Narrative:Alitalia Flight 600 was approaching Newark (ERW) runway 04R in gusty crosswind, conditions. The pilot received an onboard wind shear alert about 5 seconds prior to touchdown, and the airplane touched down with a 1.8 G load on the main landing gear, followed 2 seconds later by a 2.8 G spike on the nose landing gear. After touchdown, the first officer, the flying pilot, continued to push the control column forward, and the airplane pitched nose down, as the main landing gear alternately lifted off the ground and the ground spoilers retracted.
|Date:||Thursday 22 May 1997|
|C/n / msn:|| 28147/611|
|First flight:|| 1996-04-16 (1 year 1 months)|
|Total airframe hrs:||4917|
|Engines:|| 2 General Electric CF6-80C2B6F|
|Crew:||Fatalities: 0 / Occupants: 10|
|Passengers:||Fatalities: 0 / Occupants: 158|
|Total:||Fatalities: 0 / Occupants: 168 |
|Airplane damage:|| Substantial|
|Airplane fate:|| Repaired|
|Location:||Newark International Airport, NJ (EWR) (United States of America)
|Phase:|| Landing (LDG)|
|Nature:||International Scheduled Passenger|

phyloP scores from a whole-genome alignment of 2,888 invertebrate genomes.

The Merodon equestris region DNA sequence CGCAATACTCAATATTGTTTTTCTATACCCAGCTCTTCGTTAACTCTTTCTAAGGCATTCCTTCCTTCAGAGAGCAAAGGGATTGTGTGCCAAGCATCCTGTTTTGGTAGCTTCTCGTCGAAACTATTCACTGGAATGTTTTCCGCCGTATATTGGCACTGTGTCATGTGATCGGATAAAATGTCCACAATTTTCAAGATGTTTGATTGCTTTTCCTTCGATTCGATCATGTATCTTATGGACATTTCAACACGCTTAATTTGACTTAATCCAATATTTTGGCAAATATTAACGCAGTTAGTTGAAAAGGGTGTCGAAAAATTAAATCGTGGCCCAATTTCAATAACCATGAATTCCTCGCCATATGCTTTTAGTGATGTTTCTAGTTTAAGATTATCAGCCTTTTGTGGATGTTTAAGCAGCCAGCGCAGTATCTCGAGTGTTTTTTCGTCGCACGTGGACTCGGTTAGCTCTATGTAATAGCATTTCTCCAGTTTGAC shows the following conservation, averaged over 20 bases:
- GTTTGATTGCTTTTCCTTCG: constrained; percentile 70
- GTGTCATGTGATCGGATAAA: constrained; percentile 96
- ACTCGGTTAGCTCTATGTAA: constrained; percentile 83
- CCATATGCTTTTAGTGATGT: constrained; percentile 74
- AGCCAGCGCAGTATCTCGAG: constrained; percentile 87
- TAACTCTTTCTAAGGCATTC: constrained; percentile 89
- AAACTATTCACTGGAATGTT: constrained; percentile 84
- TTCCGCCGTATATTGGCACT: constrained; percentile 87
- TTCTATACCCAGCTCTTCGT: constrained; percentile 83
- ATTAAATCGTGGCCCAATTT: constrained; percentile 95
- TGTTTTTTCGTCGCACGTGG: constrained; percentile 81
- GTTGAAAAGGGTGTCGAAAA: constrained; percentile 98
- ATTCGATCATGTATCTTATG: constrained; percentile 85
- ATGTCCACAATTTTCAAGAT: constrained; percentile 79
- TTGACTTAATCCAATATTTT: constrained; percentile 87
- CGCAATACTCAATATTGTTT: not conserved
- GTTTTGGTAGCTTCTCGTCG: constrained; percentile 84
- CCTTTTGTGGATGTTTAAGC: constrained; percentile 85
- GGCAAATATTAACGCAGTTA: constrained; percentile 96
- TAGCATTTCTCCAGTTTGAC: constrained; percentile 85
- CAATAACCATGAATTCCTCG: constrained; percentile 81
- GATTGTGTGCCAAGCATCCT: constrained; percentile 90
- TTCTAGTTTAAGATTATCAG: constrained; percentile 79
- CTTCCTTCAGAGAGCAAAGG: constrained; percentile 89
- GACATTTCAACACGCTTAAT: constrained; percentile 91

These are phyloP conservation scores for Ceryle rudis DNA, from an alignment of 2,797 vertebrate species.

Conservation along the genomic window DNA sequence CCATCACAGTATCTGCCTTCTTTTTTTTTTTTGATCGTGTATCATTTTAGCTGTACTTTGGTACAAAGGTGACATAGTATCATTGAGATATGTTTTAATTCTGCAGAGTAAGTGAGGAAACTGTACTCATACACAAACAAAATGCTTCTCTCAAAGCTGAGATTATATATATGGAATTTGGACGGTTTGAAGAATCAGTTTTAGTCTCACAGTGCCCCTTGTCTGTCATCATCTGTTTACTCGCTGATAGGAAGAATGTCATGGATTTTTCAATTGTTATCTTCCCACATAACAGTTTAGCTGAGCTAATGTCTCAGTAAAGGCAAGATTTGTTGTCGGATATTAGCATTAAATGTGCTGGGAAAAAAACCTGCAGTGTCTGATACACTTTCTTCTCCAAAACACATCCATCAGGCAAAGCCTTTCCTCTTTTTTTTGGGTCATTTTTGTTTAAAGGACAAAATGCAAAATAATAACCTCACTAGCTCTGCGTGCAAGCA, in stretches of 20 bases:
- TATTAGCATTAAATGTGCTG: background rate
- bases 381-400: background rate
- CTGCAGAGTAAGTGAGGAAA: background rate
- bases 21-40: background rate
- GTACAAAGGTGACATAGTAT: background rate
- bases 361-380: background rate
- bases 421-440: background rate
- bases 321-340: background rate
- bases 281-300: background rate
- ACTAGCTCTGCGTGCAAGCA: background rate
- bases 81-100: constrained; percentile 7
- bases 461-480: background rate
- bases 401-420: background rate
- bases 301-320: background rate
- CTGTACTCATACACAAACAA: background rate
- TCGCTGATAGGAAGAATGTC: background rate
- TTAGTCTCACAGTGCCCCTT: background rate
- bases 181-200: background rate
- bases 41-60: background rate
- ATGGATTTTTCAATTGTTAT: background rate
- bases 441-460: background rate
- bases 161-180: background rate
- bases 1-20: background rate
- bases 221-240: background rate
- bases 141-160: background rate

|Departure airport:||Milano-Malpensa Airport (MXP/LIMC), Italy|
|Destination airport:||Newark International Airport, NJ (EWR/KEWR), United States of America|
Examination of the airplane revealed that the nose landing gear trunnions remained attached to the bulkhead that they were affixed to; however, the bulkhead was torn loose from surrounding structure. There were multiple broken stringers and cracked frames, and wrinkled fuselage skin in the vicinity of the nose landing gear. In addition, hydraulic lines were ripped and hydraulic fluid was sprayed into the electronic equipment bay. The cost of repairs was in excess of $20,000,000 US. The accident flight was the first officer's second trip into Newark, and his first trip without a flight instructor onboard; he had 68 hours of flying experience on the B767. The captain had qualified on the airplane about 1 1/2 months prior to the accident flight.
PROBABLE CAUSE: "The improper landing flare by the co-pilot and the inadequate supervision of the flight by the pilot-in-command. Other related factors were the gusty crosswind, windshear, and the lack of familiarity with the airplane by both pilots."
» NTSB id NYC97FA098
This map shows the airport of departure and the intended destination of the flight. The line between the airports does not
display the exact flight path.
Distance from Milano-Malpensa Airport to Newark International Airport, NJ as the crow flies is 6391 km (3994 miles).